For Gaurav Dhillon, the CEO of Jaman.com, what sets his online film offering apart from the likes of CinemaNow and iTunes is the sense of community fostered by its interactive elements.
Site users are encouraged to review films and take part in discussions on the forums, while a mood selector will suggest viewing options depending on whether visitors are feeling serious, light-hearted, crave bullets or are in the mood for love.
'People love the idea of interacting with each other, and also of being able to find content when and where they want it,' says Dhillon, a former Silicon Valley entrepreneur who founded data integration company Informatica. 'It really sets us apart from sitting at home and watching TV. This is where the advantage lies - you cannot do this on TV or with some other sites.'
Jaman offers visitors more than 3,000 titles and recently expanded its roster through content deals with Lionsgate, Paramount Digital Entertainment, Magnolia Pictures, First Look, the BBC and Arts Alliance. Downloads cost $1.99-$3.99 and range from Beowulf and The Kite Runner to I'll Sleep When I'm Dead. The Lionsgate deal includes 2008 titles such as The Eye and The Bank Job.
Alternatively, some titles are available for free, ad-supported and instantly streamed in high-definition quality. Viewers can watch the films immediately in their web browser with one click and no need to download additional software. Titles include FW Murnau's horror classic Nosferatu, Buster Keaton's Go West or Pieter Kuijpers' Dutch drama Godforsaken, one of many recent foreign titles on offer.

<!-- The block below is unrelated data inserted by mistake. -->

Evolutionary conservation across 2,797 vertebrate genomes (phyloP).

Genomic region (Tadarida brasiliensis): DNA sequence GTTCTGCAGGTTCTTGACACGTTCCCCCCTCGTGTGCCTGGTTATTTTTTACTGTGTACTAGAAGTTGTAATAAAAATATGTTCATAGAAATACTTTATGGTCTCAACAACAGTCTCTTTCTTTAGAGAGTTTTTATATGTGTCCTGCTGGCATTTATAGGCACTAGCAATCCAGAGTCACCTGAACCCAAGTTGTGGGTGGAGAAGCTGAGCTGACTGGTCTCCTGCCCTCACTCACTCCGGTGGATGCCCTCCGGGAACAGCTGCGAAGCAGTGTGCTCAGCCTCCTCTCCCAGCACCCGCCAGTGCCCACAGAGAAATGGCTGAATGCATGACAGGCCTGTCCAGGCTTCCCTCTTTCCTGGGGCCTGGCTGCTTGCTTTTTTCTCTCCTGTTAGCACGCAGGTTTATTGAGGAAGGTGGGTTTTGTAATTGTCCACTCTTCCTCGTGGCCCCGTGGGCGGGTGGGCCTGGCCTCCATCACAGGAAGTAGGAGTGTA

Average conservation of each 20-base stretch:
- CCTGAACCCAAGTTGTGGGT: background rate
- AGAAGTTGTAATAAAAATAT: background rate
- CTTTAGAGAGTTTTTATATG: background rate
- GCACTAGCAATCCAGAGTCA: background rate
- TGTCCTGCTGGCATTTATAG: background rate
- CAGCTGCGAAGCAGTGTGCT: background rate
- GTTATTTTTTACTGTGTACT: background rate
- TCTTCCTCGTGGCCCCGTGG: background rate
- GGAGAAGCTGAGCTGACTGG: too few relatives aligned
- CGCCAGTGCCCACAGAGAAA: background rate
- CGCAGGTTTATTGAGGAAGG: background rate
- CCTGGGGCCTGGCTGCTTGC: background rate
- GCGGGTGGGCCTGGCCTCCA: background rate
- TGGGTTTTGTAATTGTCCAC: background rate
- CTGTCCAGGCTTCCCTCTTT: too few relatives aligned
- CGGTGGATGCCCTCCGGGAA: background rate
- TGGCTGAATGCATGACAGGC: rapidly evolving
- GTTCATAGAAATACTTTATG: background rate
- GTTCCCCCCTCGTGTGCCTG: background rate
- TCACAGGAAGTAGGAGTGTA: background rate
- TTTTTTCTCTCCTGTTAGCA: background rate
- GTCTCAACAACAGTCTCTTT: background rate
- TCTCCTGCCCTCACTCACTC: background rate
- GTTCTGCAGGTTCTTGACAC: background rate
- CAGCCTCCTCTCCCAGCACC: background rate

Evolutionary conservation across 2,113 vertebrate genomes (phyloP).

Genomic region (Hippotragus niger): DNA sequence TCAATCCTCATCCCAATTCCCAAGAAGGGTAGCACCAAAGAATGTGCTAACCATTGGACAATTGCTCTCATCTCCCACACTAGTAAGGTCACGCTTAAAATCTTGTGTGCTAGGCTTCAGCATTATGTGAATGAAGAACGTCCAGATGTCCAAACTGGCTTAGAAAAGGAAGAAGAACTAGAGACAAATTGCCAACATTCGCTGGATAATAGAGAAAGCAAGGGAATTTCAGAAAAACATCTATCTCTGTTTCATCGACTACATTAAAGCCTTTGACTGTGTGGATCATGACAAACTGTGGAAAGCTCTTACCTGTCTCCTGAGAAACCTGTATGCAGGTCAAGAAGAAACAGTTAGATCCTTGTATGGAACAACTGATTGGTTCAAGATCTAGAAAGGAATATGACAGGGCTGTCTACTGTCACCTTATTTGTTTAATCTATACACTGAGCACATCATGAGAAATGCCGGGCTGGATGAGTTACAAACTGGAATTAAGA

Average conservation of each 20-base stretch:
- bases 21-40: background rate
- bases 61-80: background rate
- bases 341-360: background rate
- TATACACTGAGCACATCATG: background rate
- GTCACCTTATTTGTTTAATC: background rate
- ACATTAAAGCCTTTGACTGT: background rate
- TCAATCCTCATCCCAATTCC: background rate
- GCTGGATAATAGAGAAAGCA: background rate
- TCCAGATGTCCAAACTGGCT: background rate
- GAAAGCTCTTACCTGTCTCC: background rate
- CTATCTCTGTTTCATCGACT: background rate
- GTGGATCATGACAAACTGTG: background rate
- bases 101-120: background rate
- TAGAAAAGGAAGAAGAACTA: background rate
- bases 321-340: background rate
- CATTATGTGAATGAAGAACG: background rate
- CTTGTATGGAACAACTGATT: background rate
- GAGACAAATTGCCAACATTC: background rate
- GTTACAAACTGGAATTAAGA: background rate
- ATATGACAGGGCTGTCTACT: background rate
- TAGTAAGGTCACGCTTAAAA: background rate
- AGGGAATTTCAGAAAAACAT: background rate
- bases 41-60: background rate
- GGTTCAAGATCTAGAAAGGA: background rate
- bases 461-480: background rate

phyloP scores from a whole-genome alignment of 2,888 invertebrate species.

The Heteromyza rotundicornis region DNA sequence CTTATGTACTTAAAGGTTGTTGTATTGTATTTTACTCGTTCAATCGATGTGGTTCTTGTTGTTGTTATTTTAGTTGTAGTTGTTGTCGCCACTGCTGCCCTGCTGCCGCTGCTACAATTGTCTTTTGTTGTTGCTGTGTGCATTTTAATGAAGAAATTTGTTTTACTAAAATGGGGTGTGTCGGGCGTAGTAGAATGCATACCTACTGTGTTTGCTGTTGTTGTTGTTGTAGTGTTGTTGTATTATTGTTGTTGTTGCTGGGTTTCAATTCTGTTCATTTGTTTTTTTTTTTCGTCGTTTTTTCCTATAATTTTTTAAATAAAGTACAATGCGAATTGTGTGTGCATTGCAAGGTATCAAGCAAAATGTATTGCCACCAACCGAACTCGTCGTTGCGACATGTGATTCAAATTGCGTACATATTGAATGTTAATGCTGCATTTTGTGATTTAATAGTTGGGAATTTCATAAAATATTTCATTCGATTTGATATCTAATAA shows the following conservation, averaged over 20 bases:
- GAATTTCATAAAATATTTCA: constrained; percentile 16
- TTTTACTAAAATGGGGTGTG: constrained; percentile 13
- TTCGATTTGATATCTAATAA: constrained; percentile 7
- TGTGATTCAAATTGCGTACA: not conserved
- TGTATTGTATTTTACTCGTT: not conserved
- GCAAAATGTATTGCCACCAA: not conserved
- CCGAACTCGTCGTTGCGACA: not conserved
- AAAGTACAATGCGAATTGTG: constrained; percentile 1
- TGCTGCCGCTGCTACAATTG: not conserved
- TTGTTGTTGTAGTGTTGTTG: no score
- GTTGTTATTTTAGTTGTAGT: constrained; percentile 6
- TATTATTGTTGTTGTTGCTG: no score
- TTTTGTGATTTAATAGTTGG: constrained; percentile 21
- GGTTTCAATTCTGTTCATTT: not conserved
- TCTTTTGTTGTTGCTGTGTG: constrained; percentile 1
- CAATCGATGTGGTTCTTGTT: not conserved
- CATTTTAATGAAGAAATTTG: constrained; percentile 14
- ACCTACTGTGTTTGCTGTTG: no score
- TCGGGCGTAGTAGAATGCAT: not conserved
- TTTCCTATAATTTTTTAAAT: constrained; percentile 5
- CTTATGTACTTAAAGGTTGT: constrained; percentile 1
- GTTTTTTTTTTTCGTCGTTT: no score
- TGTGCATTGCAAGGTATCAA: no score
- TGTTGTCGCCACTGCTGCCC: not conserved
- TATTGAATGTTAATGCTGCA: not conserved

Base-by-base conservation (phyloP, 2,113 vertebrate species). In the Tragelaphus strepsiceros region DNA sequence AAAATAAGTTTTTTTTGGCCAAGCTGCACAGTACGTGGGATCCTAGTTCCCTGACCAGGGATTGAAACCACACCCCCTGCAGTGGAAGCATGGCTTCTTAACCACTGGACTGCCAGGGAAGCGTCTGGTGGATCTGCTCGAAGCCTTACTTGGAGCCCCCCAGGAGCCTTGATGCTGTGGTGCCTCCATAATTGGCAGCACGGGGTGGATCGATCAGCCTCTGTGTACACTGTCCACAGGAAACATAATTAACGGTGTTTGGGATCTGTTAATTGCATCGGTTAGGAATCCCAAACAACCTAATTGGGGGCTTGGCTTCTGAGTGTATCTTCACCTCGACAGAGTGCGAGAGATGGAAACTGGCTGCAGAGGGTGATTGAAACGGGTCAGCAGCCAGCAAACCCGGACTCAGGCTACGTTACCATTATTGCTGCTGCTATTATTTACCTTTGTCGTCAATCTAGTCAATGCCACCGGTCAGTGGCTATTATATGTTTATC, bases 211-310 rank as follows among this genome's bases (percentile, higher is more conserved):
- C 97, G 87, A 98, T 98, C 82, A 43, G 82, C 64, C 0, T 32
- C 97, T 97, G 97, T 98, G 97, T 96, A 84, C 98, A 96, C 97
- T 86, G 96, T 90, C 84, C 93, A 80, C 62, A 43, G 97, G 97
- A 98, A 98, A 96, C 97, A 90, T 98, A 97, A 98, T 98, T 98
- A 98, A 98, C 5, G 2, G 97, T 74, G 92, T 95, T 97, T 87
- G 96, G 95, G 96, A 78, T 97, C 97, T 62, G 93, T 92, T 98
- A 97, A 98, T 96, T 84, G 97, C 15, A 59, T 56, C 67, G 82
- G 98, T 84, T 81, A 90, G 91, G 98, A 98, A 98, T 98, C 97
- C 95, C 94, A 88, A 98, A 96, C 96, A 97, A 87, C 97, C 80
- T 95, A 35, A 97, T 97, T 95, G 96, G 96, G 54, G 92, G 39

'There was a realisation that moving pictures on the internet are going to be an enormous business - probably bigger than the TV industry,' says Dhillon. 'People will be entertained by an internet-equipped screen. We see in developing countries like India, Brazil and China that people are skipping landlines and moving to mobile telephony, so landline connections are simply not going to exist and similarly people will get internet- connected devices.'
Broadly speaking, Jaman will license a title during its VoD window that allows users to view the film before it comes out on DVD. Once a film is released on DVD, it may enter Jaman's library.
'I previewed the service to about 200 people at Cannes two years ago and now we're at a point where we have 10 million page views a month and a worldwide audience,' Dhillon says. 'The next level is obviously more content and more users. We want to take moving pictures to the next level. We want to make it available to you everywhere, so it will show up on Tivo in the US. We would like to build a partnership with other companies offering set-top boxes all over the world and on handheld devices.
'We want to be the world's best-known destination for films,' Dhillon proclaims.